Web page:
In other litigation, Khadr requested his repatriation to Canada. This was sought as a remedy for Canada’s violation of his constitutional right under Section 7 of the Charter. The lower courts held that under the special circumstances of this case, Canada had a duty to protect Khadr under Section 7 of the Charter and ordered the government to request his repatriation. The Supreme Court declared that Canada had infringed Mr. Khadr’s constitutional rights. At the same time, it decided that the lower courts’ remedy ordering the government to request Khadr repatriation gave “too little weight to the constitutional responsibility of the executive to make decisions on matters of foreign affairs in the context of complex and ever-changing circumstances, taking into account Canada’s broader national interests” (§39).  Given concerns about lack of detailed information of any negotiations between Canada and the USA that may have taken place and the need to respect the separation of powers between the courts and the executive, the Court ruled that it would be more appropriate to leave it to the government to “decide how best to respond to this judgment” and provided only a declaratory relief. The Court declared that the executive had exceeded its authority, yet the remedy remained deferred to its discretion.

Follow-up to the decision

The follow-up to the Supreme Court’s decision was that the executive made a request to the US government not to make use of any evidence received as a result of the interrogations of Khadr in 2003–4 in which Canadian officials participated, in the prosecution of Khadr before the military commission. The commission process continued in the summer, and Khadr then pleaded guilty to a reduced charge and was sentenced to an agreed-upon eight years’ term of imprisonment. The Canadian government did not go along with the proposed remedy of asking for Khadr’s return prior to trial. On 23 October 2010, Khadr pleaded guilty before a US Military Commission.  The US and Canada submitted a diplomatic note to Khadr in which it was agreed that after serving one year in Guantanamo, his request to be transferred to Canada to serve his remaining time there would be approved.

In June 2012, the United Nations Committee Against Torture released a report finding that Canada was violating the obligations of CAT ion the cases of three Canadians prisoners in Syria, and Khadr - detained at Guantanamo Bay. The committee condemned Canada for refusing to apologize and give compensation to the individuals who were tortured in Syria. The Committee also urged Canada to approve Khadr’s request to be transferred to Canada for the rest of his sentence to avoid any future mistreatment, and to compensate him for human rights violations that Canada’s Supreme Court has ruled he actually did suffer (paragraph 16 of the report).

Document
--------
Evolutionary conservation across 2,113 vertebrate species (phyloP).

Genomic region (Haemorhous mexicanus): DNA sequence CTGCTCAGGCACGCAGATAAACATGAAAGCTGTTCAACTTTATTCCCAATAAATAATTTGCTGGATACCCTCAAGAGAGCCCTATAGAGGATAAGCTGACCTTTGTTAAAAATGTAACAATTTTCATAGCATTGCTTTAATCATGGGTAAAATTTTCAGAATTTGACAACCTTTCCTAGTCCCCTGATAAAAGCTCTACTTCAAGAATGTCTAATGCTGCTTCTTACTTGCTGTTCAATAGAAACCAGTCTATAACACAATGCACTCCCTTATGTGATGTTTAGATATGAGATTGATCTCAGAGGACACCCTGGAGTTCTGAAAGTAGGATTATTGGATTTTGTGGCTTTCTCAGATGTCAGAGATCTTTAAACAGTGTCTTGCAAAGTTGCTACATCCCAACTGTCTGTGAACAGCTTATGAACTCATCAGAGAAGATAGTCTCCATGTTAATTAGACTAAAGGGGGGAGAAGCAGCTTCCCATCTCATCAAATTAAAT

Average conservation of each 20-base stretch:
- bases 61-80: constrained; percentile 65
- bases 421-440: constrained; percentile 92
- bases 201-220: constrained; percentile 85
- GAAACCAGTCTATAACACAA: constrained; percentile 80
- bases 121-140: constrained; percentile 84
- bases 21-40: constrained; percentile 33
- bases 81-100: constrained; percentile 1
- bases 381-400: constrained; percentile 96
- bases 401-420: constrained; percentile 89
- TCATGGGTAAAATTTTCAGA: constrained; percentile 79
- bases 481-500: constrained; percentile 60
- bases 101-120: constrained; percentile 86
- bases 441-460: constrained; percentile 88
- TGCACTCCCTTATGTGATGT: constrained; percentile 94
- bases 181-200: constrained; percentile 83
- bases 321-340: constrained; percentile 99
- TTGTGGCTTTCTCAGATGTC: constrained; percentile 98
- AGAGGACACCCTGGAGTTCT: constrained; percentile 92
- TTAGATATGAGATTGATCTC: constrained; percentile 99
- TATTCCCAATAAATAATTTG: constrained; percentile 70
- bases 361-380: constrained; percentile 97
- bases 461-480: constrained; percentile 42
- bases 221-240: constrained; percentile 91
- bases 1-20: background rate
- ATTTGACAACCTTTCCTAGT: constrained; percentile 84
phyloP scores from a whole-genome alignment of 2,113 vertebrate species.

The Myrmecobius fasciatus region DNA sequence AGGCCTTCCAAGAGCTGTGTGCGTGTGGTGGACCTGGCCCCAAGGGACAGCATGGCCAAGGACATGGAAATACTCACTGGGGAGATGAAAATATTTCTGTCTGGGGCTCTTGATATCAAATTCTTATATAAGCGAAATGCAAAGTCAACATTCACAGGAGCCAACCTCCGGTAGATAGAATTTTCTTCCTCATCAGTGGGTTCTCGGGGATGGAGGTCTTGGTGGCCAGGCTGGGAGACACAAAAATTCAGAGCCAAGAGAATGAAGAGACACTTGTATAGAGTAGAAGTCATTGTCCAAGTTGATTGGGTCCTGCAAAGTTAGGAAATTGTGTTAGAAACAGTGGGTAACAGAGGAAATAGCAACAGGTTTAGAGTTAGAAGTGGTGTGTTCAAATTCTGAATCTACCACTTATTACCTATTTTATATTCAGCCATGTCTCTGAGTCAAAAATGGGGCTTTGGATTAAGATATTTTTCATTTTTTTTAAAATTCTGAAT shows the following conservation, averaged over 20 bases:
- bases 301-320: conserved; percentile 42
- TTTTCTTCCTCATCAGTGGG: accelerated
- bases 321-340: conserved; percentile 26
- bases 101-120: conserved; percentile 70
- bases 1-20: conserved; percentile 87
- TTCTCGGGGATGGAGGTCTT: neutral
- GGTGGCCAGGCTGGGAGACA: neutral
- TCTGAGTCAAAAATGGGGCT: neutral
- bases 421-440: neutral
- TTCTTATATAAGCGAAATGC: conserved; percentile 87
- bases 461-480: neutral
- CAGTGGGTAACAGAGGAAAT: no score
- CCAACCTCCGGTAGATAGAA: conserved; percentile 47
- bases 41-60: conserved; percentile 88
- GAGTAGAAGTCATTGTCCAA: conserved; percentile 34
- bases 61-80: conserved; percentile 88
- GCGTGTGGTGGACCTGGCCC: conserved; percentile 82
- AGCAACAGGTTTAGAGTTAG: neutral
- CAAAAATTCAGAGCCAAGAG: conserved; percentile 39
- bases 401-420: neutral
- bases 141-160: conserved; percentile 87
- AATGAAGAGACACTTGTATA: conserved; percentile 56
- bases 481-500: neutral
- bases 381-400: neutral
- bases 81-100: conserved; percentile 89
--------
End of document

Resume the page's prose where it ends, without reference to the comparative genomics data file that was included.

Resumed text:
1.   Rasul v Rumsfeld, 414 F. Supp. 2d 26 (D.D.C. 2006), p. 26 (hereinafter: The Rasul 2006 case).
2.  K. Gallagher, ‘Universal Jurisdiction in Practice: Efforts to Hold Donald Rumsfeld and Other High-Level United States Officials Accountable for Torture’ (2009) 7 Journal of International Criminal Justice 5, pp. 1098–9. See also Center for Constitutional Rights (CCR) website
3.  The Alien Tort Statute grants federal courts in the United States jurisdiction over “any civil action by an alien for a tort only, committed in violation of the law of nations or a treaty of the United States”. ‘US Code - Section 1350: Alien's action for tort’ (28 U.S.C. § 1350). Claims of US citizens based on the violation of constitutional rights may be brought directly against the responsible officials under the Bivens rule, if it is demonstrated that the alleged misconduct must have violated ‘clearly established rights … of which a reasonable person would have known’. Bivens v Six Unknown Federal Narcotics Agents, 403 U.S. 388, 397 (1971).

4.  Jamil Dakwar, “Looking Back to Move Forward: Holding the United States Accountable for Torture and Abuse in the Name of Counterterrorism”, in  Adalah, On Torure,  June 2012, p. 31-40
5.   The Rasul 2006 case, p. 33. See also the ruling of the Court of Appeals: "The defendants respond that “[w]here high-level military officials are charged with winning the war on terror, and specifically with detaining and obtaining information from suspected terrorists, the officials’ policies on detention and interrogation, and their supervision of the implementation of those policies, is at least ‘incidental’ to those duties.” The Rasul v Myers case, p. 657.